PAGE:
The Story at Hand is:

Rob Rossi and Jeremy Boren, the Trib. Know it, love it be it.

Now: Is this just a matter of needing someone to talk Mario down? Can anyone do that?

Or: is this just a canny, aggressive bargaining posture going into negotiations for Plan B+++.

The Real Story is:

With lazer-like focus, as always, on the upcoming Tostitos / Bank of New York Ravenstahl vs. Pedutobowl: (PghC, 12/21/06)

I enjoy spectacle.


I would write about whatever was in the news -- back then it was interminable Penguins negotiations and casino ironings-out. My editorial tone was more one of a sportscaster than a muckraker; I just wanted everyone to be on the same page. (Mine.)

Yet I also found myself covering Wal-Mart and landslides in Killbuck County, reconstruction at Point State Park and the endangered remnants of Fort Pitt, and rumored cuts to public transit -- subjects I only discovered I had feeling for once I started really exploring the news. But mainly, I covered headlines.

Which led inexorably to political scandals.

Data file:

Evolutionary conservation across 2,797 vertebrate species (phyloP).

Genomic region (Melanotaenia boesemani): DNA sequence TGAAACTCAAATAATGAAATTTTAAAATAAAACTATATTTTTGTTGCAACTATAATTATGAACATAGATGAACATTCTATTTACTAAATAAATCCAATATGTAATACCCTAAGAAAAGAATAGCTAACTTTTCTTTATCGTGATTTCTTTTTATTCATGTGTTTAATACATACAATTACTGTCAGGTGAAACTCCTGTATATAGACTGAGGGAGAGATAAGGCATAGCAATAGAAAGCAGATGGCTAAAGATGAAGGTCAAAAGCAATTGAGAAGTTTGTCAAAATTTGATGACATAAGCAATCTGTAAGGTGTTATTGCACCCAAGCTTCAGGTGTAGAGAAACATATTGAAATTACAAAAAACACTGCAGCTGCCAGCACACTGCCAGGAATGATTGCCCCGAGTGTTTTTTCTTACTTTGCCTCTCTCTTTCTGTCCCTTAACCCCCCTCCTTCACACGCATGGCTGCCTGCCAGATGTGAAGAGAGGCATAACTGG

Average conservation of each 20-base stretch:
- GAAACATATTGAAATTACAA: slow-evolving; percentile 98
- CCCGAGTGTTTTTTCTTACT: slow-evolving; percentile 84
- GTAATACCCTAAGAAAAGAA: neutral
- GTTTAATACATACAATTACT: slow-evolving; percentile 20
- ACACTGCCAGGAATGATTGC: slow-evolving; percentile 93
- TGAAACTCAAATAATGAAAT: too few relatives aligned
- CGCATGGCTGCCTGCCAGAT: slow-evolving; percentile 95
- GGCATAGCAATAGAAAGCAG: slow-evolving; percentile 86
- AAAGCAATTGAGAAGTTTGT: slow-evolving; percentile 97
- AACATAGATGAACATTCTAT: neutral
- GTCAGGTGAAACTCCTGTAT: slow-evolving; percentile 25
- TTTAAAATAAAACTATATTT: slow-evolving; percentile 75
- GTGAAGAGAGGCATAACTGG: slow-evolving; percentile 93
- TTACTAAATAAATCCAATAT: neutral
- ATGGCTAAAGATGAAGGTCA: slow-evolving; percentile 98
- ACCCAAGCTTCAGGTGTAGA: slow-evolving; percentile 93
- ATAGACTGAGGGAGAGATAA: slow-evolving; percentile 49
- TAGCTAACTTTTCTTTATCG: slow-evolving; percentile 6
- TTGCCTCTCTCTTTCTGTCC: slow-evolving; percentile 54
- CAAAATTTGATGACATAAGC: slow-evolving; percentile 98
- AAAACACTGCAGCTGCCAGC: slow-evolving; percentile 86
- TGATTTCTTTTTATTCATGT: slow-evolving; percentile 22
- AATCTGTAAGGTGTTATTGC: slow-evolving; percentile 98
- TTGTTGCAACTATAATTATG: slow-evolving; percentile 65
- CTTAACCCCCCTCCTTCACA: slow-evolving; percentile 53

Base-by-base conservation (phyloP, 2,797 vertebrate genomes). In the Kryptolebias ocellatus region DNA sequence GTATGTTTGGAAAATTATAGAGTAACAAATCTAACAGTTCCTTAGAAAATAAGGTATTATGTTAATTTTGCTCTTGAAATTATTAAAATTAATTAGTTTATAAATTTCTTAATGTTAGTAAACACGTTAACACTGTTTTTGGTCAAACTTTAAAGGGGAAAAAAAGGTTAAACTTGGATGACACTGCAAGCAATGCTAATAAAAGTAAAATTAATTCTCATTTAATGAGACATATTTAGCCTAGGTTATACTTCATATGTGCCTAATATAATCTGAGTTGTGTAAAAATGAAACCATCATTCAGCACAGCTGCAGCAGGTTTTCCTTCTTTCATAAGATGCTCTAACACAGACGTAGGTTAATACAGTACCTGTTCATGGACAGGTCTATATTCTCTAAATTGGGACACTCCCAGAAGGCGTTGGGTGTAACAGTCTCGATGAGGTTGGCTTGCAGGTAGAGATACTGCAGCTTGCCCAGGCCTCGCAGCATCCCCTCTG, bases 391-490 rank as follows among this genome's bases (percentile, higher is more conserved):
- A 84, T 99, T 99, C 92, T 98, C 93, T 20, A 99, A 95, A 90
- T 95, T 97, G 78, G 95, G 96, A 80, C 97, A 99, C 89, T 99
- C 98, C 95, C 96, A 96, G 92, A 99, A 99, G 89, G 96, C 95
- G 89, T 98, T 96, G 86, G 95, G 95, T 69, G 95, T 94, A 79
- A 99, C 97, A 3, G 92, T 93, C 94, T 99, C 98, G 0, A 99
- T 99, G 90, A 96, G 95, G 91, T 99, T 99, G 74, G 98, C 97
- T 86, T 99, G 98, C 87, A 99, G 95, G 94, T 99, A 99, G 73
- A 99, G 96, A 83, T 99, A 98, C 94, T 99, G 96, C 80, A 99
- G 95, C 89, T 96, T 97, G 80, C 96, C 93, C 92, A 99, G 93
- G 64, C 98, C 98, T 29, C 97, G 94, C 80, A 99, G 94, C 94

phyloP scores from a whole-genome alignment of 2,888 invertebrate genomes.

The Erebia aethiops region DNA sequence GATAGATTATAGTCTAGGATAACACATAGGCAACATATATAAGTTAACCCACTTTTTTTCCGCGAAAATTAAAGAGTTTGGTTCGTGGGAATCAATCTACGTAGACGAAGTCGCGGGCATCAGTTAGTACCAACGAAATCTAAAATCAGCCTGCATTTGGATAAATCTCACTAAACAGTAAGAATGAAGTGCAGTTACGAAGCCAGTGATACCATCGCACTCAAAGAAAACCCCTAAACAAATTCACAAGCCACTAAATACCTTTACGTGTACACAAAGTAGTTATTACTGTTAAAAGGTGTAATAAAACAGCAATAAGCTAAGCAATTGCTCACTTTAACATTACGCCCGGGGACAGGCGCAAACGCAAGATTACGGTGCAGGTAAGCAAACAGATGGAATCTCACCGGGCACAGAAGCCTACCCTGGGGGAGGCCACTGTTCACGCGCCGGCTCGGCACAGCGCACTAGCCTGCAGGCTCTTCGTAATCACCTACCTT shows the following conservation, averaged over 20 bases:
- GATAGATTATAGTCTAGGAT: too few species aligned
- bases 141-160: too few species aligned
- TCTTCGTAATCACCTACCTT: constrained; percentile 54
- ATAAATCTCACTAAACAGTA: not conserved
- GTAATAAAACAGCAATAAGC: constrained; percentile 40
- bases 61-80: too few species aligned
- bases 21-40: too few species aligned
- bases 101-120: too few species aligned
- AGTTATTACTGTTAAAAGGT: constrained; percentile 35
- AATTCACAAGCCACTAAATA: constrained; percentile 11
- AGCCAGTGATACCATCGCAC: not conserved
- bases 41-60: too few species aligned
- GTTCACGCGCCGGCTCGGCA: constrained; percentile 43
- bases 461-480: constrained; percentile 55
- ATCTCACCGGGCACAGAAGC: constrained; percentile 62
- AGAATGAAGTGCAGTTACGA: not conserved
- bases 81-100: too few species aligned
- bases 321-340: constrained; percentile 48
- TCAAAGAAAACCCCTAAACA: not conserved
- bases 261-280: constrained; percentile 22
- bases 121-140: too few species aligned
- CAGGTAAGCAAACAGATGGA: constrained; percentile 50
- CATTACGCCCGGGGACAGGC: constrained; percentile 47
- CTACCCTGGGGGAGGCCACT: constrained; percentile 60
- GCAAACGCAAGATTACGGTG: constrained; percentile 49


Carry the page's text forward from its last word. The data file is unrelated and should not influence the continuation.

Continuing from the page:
Other blogs (I was reading and commenting actively on other blogs both to do research and to network) were all abuzz about Mayor Ravenstahl's demotion of a certain police commander.

Today, a federal hearing will take place as to whether or not Ravenstahl violated whistle-blower protections and acted improperly by demoting Catherine McNeilly, in retaliation for her criticism of his then-appointee Dennis Regan.

There is no continuing mainstream news coverage of this story. Nonetheless, the blurghosphere has been incensed. Wherefore such a discrepancy? Is the media treating Ravenstahl with kid gloves? Is this too inside-baseball for most readers? Do news editors believe there's nothing to the accusations?